Tuesday, January 7, 2014

FUK-U-SHIMA: Deadly Radiation Hits American West Coast With Frightening Effects - Scientists Discover Conjoined Gray Whale Calves Dying Near West Coast; And Experts Warn That West Coast Sardine Crash Could Radiate Throughout The Ecosystem, Marine Mammals And Seabirds Are Starving And May Suffer For Years To Come!

January 07, 2014 - UNITED STATES - Following continued news of disturbing sea life occurrences off the West Coast, scientists in Northern Mexico’s Laguna Ojo de Liebre, formerly known as Scammon’s Lagoon, have discovered what appears to be the first ever documented case of conjoined gray whale calves.

Scientists Discover Conjoined Gray Whale Calves Dying Near West Coast.
Courtesy of Jesus Gomez: Conjoined Grey Whale Calves

Discovered last Sunday, the calves, which did not survive, measured in just under seven feet long, much smaller than the average newborn length of 12 to 16 feet.

“Unfortunately the specimen died, his survival was difficult,” a translated comment from the Guerrero Negro Verde Facebook page reads.

Shockingly underdeveloped, American Cetacean Society researcher Alisa Schulman-Janiger believes the calves were the result of a miscarriage. Later collecting the carcass for further analysis, scientists made no comments regarding a possible cause.

While conjoined twins have been found in several other whale species, a search of the database at the Natural History Museum of Los Angeles County by local scientists produced no records of conjoined gray whales.

Conjoined Grey Whale Calves from behind

Although no information has yet been released, concerns over the ongoing Fukushima disaster has many asking questions, especially in light of rare animal deaths spreading along the West Coast.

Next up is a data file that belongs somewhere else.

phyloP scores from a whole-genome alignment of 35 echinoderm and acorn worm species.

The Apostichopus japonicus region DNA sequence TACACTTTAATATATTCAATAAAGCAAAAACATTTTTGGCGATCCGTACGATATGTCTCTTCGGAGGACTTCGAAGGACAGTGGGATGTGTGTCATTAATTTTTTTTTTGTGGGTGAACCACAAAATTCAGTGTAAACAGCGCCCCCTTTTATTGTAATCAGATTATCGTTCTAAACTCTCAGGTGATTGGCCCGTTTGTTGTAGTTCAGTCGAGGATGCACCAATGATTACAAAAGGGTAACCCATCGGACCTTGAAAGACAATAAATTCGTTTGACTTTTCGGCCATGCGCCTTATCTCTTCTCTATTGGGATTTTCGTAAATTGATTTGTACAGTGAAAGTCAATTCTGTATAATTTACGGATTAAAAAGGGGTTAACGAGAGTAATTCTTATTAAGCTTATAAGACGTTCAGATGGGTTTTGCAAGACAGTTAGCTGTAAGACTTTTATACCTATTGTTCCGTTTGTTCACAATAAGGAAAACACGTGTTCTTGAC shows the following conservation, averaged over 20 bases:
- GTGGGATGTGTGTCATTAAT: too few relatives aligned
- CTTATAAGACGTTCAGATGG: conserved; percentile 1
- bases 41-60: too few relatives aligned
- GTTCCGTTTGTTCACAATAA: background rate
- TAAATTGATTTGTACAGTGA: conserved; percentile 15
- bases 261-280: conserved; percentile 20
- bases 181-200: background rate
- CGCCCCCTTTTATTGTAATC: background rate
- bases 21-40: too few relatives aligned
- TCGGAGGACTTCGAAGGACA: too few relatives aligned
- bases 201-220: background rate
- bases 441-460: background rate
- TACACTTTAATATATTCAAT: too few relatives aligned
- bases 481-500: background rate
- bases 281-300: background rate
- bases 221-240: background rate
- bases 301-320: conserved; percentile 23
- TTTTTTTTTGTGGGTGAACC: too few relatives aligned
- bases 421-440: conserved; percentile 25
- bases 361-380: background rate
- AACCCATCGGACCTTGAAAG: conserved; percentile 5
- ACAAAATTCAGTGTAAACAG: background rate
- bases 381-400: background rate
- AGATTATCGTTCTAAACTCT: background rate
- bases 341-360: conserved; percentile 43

Incidences such as the ongoing “melting sea star” epidemic, which has been seen off the coast off California, Oregon, Washington and Canada, has yet to be explained as sea stars are found literally disintegrating.

Even with Japanese scientists finding “high” Cesium levels in plankton throughout the Pacific as far back as May 2013, governments continue to call the amounts safe.

A recent study published in the journal Proceedings of the National Academy of Sciences found that the number of dead sea creatures covering the floor of the Pacific is higher than it has ever been since monitoring began 24 years ago. Despite attempts by some to “debunk” the study and blame the occurrence on “global warming,” a closer look at the study clearly points to Fukushima as the most likely factor.

Following the Department of Health and Human Services’ purchase of 14 million doses of potassium iodide last week, many believe the federal government has begun preparing, as the situation in Japan worsens.

Admittedly high radiation levels recently found on a California beach have also brought national attention to the subject, with major news outlets such as the Drudge report linking to reports of the incident.

While the verdict is still out on the once in a lifetime whale discovery, the continued growth of rare occurrences has only peaked the public’s interest.

WATCH:  Conjoined Gray Whale Calves.

- Info Wars.

West Coast Sardine Crash Could Radiate Throughout Ecosystem.

The sardine fishing boat Eileen motored slowly through moonlit waters from San Pedro to Santa Catalina Island, its weary-eyed captain growing more desperate as the night wore on. After 12 hours and $1,000 worth of fuel, Corbin Hanson and his crew returned to port without a single fish.

"Tonight's pretty reflective of how things have been going," Hanson said. "Not very well."